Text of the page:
Reward issued in Corrie McKeague case doubles to £100,000 after landfill search ends
- Credit: Archant
An £100,000 reward is being offered in exchange for information relating to the disappearance of RAF Honington serviceman Corrie McKeague.
His mother Nicola Urquhart told members of the Find Corrie group last night that Suffolk businessman Colin Davey has decided to double the substantial sum, which originally stood at £50,000.
It is hoped the move will bring fresh leads to the case in a week that saw a landfill search for the 23-year-old end.
Nicola said: 'I would fail miserably if I tried to find the words that describe how I feel about Colin's generosity.
MORE: Police end landfill search for Corrie McKeague saying they are 'content' he is not there'We can never thank him enough. I would beg anyone who has information no matter how small they think it may be to come forward.
'There may be someone out there that thought that because the police were so sure Corrie was in the landfill that their information was not important so never came forward. Please do it now.'
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Corrie went missing on September 24 last year after a night out in Bury St Edmunds.
He was last seen on CCTV at 3.24am near a loading bay area behind Greggs, known as the Horseshoe.
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A 20-week search of a landfill site in Milton, Cambridgeshire, was called off on July 21 after no evidence of his body was found.
However, on October 23 a fresh attempt to scour the site was launched, in an area known as cell 22 close to the site of the initial search area.
Police said earlier this week that they are content he is not in the landfill areas searched.
On hearing the news Suffolk's police and crime commissioner Tim Passmore pledged to ask the government to pay for the £1.5million search for missing RAF serviceman Corrie McKeague.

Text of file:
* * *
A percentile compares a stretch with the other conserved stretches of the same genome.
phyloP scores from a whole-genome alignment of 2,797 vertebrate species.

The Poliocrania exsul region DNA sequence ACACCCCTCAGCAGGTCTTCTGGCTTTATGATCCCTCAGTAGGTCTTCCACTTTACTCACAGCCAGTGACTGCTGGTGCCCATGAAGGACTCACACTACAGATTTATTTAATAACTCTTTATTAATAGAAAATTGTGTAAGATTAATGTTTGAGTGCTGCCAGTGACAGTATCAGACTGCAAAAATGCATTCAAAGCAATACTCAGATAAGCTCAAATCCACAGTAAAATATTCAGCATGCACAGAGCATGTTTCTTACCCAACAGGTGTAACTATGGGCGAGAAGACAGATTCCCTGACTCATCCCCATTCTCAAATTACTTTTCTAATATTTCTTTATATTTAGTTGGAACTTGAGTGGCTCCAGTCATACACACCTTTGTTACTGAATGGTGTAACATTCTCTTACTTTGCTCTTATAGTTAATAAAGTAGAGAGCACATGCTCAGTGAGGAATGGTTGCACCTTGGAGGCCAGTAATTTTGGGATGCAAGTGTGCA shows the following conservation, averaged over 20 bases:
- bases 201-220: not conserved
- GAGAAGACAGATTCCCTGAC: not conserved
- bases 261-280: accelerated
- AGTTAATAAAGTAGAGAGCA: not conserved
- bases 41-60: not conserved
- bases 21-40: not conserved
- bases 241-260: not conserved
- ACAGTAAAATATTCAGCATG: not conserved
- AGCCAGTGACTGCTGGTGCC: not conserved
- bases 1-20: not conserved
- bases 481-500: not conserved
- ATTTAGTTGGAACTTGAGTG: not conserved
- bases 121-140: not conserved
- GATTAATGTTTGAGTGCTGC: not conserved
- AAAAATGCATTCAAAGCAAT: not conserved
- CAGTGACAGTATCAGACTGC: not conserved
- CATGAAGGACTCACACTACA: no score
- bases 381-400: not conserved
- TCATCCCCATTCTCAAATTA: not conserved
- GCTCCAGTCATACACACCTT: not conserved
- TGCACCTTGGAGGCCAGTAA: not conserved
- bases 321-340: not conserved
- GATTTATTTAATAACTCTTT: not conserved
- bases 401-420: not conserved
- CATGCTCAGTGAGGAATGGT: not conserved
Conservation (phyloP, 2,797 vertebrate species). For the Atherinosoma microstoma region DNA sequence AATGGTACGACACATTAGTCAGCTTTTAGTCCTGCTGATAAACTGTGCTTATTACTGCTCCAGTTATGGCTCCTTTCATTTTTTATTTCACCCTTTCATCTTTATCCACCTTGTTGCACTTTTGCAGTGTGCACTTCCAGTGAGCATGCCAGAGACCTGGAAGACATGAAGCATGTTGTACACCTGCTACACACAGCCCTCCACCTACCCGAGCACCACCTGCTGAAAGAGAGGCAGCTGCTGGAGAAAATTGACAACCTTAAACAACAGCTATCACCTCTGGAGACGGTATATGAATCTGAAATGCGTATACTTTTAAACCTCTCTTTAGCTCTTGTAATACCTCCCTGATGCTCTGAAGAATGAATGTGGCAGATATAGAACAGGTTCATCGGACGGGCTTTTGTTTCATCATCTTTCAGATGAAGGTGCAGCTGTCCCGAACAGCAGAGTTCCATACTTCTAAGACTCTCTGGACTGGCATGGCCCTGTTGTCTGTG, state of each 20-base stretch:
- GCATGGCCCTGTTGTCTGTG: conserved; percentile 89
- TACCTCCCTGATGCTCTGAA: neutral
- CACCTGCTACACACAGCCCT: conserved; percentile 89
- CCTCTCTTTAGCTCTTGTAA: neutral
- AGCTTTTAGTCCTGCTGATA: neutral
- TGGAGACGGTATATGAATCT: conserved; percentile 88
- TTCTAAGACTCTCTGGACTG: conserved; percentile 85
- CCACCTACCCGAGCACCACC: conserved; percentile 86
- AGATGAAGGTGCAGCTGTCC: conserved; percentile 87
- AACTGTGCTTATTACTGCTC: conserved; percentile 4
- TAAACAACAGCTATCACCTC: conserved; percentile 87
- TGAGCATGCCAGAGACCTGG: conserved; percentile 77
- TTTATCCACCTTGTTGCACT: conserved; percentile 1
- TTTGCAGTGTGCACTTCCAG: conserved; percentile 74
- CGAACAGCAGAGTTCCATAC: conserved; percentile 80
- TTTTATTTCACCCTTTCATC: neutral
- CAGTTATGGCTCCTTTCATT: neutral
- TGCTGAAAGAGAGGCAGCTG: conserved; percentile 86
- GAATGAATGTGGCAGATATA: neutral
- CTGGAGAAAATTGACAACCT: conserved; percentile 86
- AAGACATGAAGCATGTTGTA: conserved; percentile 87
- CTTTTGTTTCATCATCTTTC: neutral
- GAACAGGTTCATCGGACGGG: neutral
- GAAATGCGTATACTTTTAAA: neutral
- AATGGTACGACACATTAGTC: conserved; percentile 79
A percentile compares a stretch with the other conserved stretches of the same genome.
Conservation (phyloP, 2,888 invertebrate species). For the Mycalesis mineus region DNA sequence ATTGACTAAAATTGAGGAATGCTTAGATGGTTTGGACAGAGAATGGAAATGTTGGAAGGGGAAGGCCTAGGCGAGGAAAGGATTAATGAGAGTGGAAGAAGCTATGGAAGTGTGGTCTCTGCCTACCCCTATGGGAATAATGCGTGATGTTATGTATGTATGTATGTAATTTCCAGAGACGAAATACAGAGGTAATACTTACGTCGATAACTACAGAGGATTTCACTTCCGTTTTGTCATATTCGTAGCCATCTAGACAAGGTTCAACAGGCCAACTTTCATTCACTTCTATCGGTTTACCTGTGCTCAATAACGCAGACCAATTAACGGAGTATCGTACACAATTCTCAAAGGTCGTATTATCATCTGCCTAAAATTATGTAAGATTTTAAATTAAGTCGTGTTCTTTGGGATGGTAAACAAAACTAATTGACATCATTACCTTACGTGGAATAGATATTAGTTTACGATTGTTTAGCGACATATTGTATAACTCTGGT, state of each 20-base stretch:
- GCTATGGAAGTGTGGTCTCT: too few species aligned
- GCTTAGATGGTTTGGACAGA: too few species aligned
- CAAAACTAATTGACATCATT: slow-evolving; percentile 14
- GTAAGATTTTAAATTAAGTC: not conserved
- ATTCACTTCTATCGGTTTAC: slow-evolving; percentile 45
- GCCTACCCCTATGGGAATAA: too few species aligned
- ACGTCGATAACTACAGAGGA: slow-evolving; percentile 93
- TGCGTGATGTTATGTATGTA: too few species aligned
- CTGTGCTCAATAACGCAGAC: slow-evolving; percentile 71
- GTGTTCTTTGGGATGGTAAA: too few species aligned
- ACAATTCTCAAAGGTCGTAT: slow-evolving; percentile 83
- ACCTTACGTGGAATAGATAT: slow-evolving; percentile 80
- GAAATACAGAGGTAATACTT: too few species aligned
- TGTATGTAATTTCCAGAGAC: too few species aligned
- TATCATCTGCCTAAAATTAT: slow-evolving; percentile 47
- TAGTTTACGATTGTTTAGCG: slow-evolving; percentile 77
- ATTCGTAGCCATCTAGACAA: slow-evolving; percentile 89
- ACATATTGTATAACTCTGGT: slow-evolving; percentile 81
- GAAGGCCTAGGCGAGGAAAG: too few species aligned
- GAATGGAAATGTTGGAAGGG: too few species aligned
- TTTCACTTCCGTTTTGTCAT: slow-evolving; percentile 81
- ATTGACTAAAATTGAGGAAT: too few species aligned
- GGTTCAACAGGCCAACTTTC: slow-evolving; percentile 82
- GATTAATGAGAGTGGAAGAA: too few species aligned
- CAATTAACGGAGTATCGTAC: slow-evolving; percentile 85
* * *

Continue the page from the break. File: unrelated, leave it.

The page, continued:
In a moving statement issued following the news, Corrie's mother Nicola added: 'The peace of mind they have given me is immeasurable.
'I will no longer picture my son in that landfill.
'I know how hard they have tried to find Corrie and we will never be able to thank them enough for their efforts.
'What I can say, is, my complete trust in Vince and his team leaves me certain that had Corrie been in that landfill, they would have found him.'
A primary hypothesis held by Suffolk police, suggesting Corrie ended up in the waste disposal, was endorsed by a review of the investigation carried out by the East Midlands Special Operations Unit.
Detective Superintendent Katie Elliott said: 'We are still committed to continuing with the inquiry.
'There are a number of other theories about what could have happened to Corrie and we are continuing to test the evidence to help us understand what happened to Corrie, which will assist in providing answers to his family.
'We feel it is important to explain to the family what we are doing, so they have the opportunity to understand and question what we have done, and why we have done it.
'We are acutely aware of the immense strain the last 15 months has placed upon Corrie's loved ones.
'We want them to be confident we are doing everything that it is practical for us to do as we strive to find Corrie.'